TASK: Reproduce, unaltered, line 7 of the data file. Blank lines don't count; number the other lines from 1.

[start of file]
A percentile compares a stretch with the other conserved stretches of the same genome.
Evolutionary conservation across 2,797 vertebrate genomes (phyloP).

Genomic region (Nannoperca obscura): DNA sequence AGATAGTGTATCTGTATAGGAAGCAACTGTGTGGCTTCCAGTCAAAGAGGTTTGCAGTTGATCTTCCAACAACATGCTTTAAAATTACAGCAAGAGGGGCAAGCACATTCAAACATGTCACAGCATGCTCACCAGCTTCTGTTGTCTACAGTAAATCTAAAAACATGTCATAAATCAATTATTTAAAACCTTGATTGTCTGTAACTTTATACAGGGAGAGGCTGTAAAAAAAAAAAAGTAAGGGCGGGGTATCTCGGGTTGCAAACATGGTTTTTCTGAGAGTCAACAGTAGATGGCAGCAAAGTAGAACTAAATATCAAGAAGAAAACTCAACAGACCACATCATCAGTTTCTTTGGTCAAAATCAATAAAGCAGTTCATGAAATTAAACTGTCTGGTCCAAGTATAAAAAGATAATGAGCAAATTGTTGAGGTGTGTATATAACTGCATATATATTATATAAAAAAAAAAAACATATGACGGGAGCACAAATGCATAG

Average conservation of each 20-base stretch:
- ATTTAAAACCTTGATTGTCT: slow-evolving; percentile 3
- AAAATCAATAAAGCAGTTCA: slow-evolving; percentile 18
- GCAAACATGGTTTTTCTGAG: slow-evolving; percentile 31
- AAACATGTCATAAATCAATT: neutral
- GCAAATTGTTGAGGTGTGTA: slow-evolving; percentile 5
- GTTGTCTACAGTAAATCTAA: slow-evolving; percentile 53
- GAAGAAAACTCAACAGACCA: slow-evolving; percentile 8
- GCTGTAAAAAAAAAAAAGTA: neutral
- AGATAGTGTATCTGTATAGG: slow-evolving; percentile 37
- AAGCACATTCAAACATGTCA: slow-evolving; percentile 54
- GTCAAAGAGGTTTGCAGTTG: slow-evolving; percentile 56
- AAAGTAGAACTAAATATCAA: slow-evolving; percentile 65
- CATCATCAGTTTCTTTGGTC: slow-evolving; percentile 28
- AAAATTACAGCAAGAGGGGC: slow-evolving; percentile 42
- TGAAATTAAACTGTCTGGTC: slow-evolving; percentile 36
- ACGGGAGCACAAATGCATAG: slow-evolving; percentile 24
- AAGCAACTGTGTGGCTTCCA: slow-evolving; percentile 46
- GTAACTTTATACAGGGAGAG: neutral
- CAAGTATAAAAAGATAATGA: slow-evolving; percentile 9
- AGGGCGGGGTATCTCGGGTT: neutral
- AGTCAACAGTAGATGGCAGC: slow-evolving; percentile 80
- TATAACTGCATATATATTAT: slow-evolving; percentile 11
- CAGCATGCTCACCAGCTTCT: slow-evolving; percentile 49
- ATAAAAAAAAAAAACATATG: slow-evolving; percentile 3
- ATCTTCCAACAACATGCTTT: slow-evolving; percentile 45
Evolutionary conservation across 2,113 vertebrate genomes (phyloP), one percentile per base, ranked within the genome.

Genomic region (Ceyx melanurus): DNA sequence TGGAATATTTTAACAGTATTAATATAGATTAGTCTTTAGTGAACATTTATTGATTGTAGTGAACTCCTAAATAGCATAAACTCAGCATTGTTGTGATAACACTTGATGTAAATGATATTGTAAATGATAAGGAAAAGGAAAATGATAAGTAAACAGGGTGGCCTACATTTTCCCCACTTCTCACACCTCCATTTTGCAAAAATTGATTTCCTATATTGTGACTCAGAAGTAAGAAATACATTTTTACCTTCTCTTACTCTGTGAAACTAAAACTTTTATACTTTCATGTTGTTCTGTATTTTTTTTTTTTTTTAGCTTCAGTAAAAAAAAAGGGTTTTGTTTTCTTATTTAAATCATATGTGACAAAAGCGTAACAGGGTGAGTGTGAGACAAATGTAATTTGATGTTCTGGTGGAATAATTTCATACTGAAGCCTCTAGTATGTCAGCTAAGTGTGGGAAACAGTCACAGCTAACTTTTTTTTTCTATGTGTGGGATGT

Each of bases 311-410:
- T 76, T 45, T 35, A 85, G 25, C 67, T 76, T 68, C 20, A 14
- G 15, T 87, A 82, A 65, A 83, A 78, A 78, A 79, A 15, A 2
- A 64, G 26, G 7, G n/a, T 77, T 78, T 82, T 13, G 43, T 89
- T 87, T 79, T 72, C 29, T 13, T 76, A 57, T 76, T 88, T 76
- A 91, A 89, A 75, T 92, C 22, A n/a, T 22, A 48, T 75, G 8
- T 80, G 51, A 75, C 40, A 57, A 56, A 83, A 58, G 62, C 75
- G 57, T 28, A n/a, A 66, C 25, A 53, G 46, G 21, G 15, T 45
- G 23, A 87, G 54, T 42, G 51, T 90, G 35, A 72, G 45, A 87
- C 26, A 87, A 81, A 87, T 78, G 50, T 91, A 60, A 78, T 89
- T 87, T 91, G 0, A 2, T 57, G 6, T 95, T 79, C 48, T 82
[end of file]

- GCAAACATGGTTTTTCTGAG: slow-evolving; percentile 31